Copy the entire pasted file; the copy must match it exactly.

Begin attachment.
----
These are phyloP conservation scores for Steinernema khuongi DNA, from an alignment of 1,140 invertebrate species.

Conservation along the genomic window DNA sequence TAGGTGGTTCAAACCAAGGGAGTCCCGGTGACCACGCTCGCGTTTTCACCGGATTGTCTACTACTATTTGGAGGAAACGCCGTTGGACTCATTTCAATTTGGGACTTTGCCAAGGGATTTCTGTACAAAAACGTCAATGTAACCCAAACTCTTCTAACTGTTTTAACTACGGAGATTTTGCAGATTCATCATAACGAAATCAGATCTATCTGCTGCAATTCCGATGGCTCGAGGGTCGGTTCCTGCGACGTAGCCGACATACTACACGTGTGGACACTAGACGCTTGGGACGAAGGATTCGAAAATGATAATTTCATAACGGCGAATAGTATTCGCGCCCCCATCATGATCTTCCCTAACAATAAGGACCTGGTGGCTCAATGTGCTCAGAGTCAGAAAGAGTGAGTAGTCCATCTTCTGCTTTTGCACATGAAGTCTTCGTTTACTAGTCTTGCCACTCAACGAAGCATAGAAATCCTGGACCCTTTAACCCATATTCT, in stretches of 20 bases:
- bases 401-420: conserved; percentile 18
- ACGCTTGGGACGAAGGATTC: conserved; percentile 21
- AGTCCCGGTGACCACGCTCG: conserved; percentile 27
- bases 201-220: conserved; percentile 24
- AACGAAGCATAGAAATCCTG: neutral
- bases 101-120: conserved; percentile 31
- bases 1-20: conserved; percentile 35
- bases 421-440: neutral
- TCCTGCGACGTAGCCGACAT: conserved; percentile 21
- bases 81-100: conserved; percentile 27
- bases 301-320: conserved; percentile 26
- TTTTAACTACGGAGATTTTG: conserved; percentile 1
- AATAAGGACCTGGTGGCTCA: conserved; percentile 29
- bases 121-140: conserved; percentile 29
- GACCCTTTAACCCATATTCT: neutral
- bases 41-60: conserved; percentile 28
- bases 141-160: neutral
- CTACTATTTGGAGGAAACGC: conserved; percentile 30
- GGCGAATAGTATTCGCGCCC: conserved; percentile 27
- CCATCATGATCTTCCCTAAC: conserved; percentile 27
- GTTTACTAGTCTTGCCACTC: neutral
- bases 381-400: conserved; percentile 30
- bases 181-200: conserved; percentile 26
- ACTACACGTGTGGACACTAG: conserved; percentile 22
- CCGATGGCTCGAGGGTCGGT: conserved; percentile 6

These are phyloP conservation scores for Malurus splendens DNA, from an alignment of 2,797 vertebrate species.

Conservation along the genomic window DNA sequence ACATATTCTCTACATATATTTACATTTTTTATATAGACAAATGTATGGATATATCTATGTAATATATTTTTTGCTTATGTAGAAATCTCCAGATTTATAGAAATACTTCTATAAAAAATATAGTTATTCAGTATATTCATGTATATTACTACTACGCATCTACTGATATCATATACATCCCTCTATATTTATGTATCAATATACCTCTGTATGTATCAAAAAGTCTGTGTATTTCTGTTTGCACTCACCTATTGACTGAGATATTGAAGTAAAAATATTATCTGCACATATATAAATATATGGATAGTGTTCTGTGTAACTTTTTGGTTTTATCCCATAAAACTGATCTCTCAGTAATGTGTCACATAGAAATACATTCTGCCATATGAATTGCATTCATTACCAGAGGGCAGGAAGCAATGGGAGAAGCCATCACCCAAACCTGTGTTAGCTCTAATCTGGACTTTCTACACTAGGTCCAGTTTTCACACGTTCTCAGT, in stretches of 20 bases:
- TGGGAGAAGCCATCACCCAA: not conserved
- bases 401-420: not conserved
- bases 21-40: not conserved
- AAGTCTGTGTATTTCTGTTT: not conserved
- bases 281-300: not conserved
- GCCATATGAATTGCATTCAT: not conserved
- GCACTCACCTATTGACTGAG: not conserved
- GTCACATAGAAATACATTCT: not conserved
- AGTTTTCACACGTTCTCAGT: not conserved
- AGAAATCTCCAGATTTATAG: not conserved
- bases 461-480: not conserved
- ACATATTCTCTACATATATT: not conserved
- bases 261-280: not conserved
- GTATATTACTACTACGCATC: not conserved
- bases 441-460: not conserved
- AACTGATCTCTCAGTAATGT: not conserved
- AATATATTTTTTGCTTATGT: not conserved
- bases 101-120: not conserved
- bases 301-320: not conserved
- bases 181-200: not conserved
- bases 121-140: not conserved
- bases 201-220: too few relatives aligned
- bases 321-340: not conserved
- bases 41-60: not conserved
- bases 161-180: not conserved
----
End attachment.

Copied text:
These are phyloP conservation scores for Steinernema khuongi DNA, from an alignment of 1,140 invertebrate species.

Conservation along the genomic window DNA sequence TAGGTGGTTCAAACCAAGGGAGTCCCGGTGACCACGCTCGCGTTTTCACCGGATTGTCTACTACTATTTGGAGGAAACGCCGTTGGACTCATTTCAATTTGGGACTTTGCCAAGGGATTTCTGTACAAAAACGTCAATGTAACCCAAACTCTTCTAACTGTTTTAACTACGGAGATTTTGCAGATTCATCATAACGAAATCAGATCTATCTGCTGCAATTCCGATGGCTCGAGGGTCGGTTCCTGCGACGTAGCCGACATACTACACGTGTGGACACTAGACGCTTGGGACGAAGGATTCGAAAATGATAATTTCATAACGGCGAATAGTATTCGCGCCCCCATCATGATCTTCCCTAACAATAAGGACCTGGTGGCTCAATGTGCTCAGAGTCAGAAAGAGTGAGTAGTCCATCTTCTGCTTTTGCACATGAAGTCTTCGTTTACTAGTCTTGCCACTCAACGAAGCATAGAAATCCTGGACCCTTTAACCCATATTCT, in stretches of 20 bases:
- bases 401-420: conserved; percentile 18
- ACGCTTGGGACGAAGGATTC: conserved; percentile 21
- AGTCCCGGTGACCACGCTCG: conserved; percentile 27
- bases 201-220: conserved; percentile 24
- AACGAAGCATAGAAATCCTG: neutral
- bases 101-120: conserved; percentile 31
- bases 1-20: conserved; percentile 35
- bases 421-440: neutral
- TCCTGCGACGTAGCCGACAT: conserved; percentile 21
- bases 81-100: conserved; percentile 27
- bases 301-320: conserved; percentile 26
- TTTTAACTACGGAGATTTTG: conserved; percentile 1
- AATAAGGACCTGGTGGCTCA: conserved; percentile 29
- bases 121-140: conserved; percentile 29
- GACCCTTTAACCCATATTCT: neutral
- bases 41-60: conserved; percentile 28
- bases 141-160: neutral
- CTACTATTTGGAGGAAACGC: conserved; percentile 30
- GGCGAATAGTATTCGCGCCC: conserved; percentile 27
- CCATCATGATCTTCCCTAAC: conserved; percentile 27
- GTTTACTAGTCTTGCCACTC: neutral
- bases 381-400: conserved; percentile 30
- bases 181-200: conserved; percentile 26
- ACTACACGTGTGGACACTAG: conserved; percentile 22
- CCGATGGCTCGAGGGTCGGT: conserved; percentile 6

These are phyloP conservation scores for Malurus splendens DNA, from an alignment of 2,797 vertebrate species.

Conservation along the genomic window DNA sequence ACATATTCTCTACATATATTTACATTTTTTATATAGACAAATGTATGGATATATCTATGTAATATATTTTTTGCTTATGTAGAAATCTCCAGATTTATAGAAATACTTCTATAAAAAATATAGTTATTCAGTATATTCATGTATATTACTACTACGCATCTACTGATATCATATACATCCCTCTATATTTATGTATCAATATACCTCTGTATGTATCAAAAAGTCTGTGTATTTCTGTTTGCACTCACCTATTGACTGAGATATTGAAGTAAAAATATTATCTGCACATATATAAATATATGGATAGTGTTCTGTGTAACTTTTTGGTTTTATCCCATAAAACTGATCTCTCAGTAATGTGTCACATAGAAATACATTCTGCCATATGAATTGCATTCATTACCAGAGGGCAGGAAGCAATGGGAGAAGCCATCACCCAAACCTGTGTTAGCTCTAATCTGGACTTTCTACACTAGGTCCAGTTTTCACACGTTCTCAGT, in stretches of 20 bases:
- TGGGAGAAGCCATCACCCAA: not conserved
- bases 401-420: not conserved
- bases 21-40: not conserved
- AAGTCTGTGTATTTCTGTTT: not conserved
- bases 281-300: not conserved
- GCCATATGAATTGCATTCAT: not conserved
- GCACTCACCTATTGACTGAG: not conserved
- GTCACATAGAAATACATTCT: not conserved
- AGTTTTCACACGTTCTCAGT: not conserved
- AGAAATCTCCAGATTTATAG: not conserved
- bases 461-480: not conserved
- ACATATTCTCTACATATATT: not conserved
- bases 261-280: not conserved
- GTATATTACTACTACGCATC: not conserved
- bases 441-460: not conserved
- AACTGATCTCTCAGTAATGT: not conserved
- AATATATTTTTTGCTTATGT: not conserved
- bases 101-120: not conserved
- bases 301-320: not conserved
- bases 181-200: not conserved
- bases 121-140: not conserved
- bases 201-220: too few relatives aligned
- bases 321-340: not conserved
- bases 41-60: not conserved
- bases 161-180: not conserved